Monday 21:05 BST. Asian and European stock markets made a positive start to the week as the afterglow from Friday’s robust US non-farm payrolls report helped bolster confidence in the outlook for the global economy.

The mood was also lifted by an easing of tensions between pro-democracy protesters and the authorities in Hong Kong, with students opening some barricades to allow government staff to get to work.

But Wall Street itself was far less sanguine, in spite of a sharp rise for Hewlett-Packard shares, as trading conditions remained choppy ahead of the start of the quarterly earnings season.

The S&P 500 equity index slipped 0.2 per cent, a day after recording its biggest single-session gain for two months. HP shares rose 4.5 per cent after the company unveiled plans to split its PC and printer arm from its software and corporate hardware business.

The pan-European FTSE Eurofirst 300 index rose 0.2 per cent, while the UK’s FTSE 100 climbed 0.6 per cent. In Tokyo, the Nikkei 225 rose 1.2 per cent.

Hong Kong stocks had their best day in a month as the Hang Seng index rose 1.1 per cent as the market breathed a sigh of relief that force had not been used to clear protesters from the streets.

“While the situation remains difficult to predict and risky, we continue to expect further de-escalation,” analysts at Crédit Agricole said.

Meanwhile, the dollar took a breather after advancing to a four-year high in the wake of the US jobs data. The dollar index, a measure of the US currency’s value against a weighted basket of peers, was down 1.1 per cent, as the euro gained 1 per cent to $1.2645 and the dollar shed 0.9 per cent against the yen to Y108.80.

Gold bounced off a nine-month low as the dollar paused, rising $16 to $1,207 an ounce.

Kit Juckes, strategist at Société Générale, argued that the dollar’s dip was likely to be only temporary, but said those betting on continued strength would need a constant flow of stronger data and stronger policy action – or at least comment – to feed their bullishness.

“The US labour report certainly helped,” he said. “The US economy isn’t booming, but it’s still doing enough to keep the Federal Reserve on track to raise rates from zero to almost nothing in mid-2015.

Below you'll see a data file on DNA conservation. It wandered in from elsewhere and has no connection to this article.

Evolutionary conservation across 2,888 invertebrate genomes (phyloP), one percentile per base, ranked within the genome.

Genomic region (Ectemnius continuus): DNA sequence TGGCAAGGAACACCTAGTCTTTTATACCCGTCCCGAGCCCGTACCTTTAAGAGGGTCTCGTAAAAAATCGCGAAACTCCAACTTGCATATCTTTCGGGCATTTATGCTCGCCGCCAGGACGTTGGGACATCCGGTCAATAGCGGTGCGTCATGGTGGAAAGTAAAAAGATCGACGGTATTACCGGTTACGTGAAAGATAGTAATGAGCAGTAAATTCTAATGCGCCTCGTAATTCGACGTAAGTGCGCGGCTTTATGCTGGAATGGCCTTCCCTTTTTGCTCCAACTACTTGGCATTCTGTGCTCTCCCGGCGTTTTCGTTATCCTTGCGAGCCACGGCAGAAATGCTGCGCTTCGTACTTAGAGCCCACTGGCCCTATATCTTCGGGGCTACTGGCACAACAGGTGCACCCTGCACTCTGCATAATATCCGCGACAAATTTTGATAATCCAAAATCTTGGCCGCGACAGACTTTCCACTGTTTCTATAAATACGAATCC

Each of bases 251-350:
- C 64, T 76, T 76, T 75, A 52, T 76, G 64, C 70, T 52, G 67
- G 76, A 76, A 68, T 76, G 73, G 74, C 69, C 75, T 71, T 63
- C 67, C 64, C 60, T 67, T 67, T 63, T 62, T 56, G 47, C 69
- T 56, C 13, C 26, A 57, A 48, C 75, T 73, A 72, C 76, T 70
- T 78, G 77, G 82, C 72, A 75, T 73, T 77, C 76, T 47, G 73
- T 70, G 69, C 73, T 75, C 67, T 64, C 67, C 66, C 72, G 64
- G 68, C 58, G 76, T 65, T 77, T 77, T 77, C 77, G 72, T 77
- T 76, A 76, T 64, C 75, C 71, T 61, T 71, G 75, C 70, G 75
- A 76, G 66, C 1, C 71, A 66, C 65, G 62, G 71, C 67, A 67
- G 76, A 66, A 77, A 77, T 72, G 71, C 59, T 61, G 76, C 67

“And while that may not seem like much, the contrast with pressure for more easing in Japan and the eurozone, as well as the contrast between even modest acceleration in US growth and potential slowdown in the UK, and across emerging markets, is clear enough.”

US government bonds moved higher – reversing Friday’s payrolls- driven fall – as analysts gave a largely underwhelming response to the release of the Fed’s new Labour Market Conditions Index. The yield on the 10-year US Treasury was down 3 basis points at 2.42 per cent.

“Interpreting the new data is not easy and simply suggests that the recovery continues,” said Divyang Shah, global strategist at IFR Markets. “It will be the interpretation from the FOMC that counts, highlighting the importance of listening to what they say this week.”

Indeed, further clues on the prospects for US monetary policy may come this week with the release of the minutes of the Fed’s September Open Market Committee’s meeting.

“The key significance in this week’s FOMC minutes will be in the extent to which the policy discussion reveals growing confidence in the economy’s ability to withstand a policy shift away from the Fed’s current deflation-fighting extraordinarily accommodative stance,”

“Observers will be mainly focused on the chances that the Fed may drop its “considerable time” rate guidance at the forthcoming meeting on 29 October, but as seen from the market’s recent sensitivity to hawkish US data and Fed signals, the significance of that phrase has already been downgraded,” said Lena Komileva at G+ Economics.

The 10-year German Bund yield fell 2bp to 0.91 per cent after news that German factory orders contracted more than expected in August – continuing a recent run of worrying eurozone economic figures.

Meanwhile, Russia’s rouble briefly sank through the Rb40 per dollar mark for the first time, amid lingering concerns that Moscow could impose capital controls to stem cash outflows.

The currency subsequently rebounded, however, to stand 0.3 per cent higher on the day at Rs39.85.

The Brazilian real, meanwhile, rose 1.4 per cent versus the dollar – and the Bovespa stock index jumped 4.7 per cent as a surprise result in the first round of the country’s presidential election raised hopes that a substantial programme of reforms could be implemented.

Centrist candidate Aécio Neves secured second place in the poll and will now contest a run-off against incumbent president Dilma Rousseff.

Neil Shearing at Capital Economics said that while Ms Rousseff remained favourite to win, the momentum was with Mr Neves.

“If he can tap into rising discontent about cronyism and corruption within the current administration and transform himself into the ‘anyone but Dilma’ candidate, then he could yet prevail.”

Get alerts on Markets when a new story is published

Copyright The Financial Times Limited 2019. All rights reserved.
Reuse this content (opens in new window)

Comments have not been enabled for this article.

Follow the topics in this article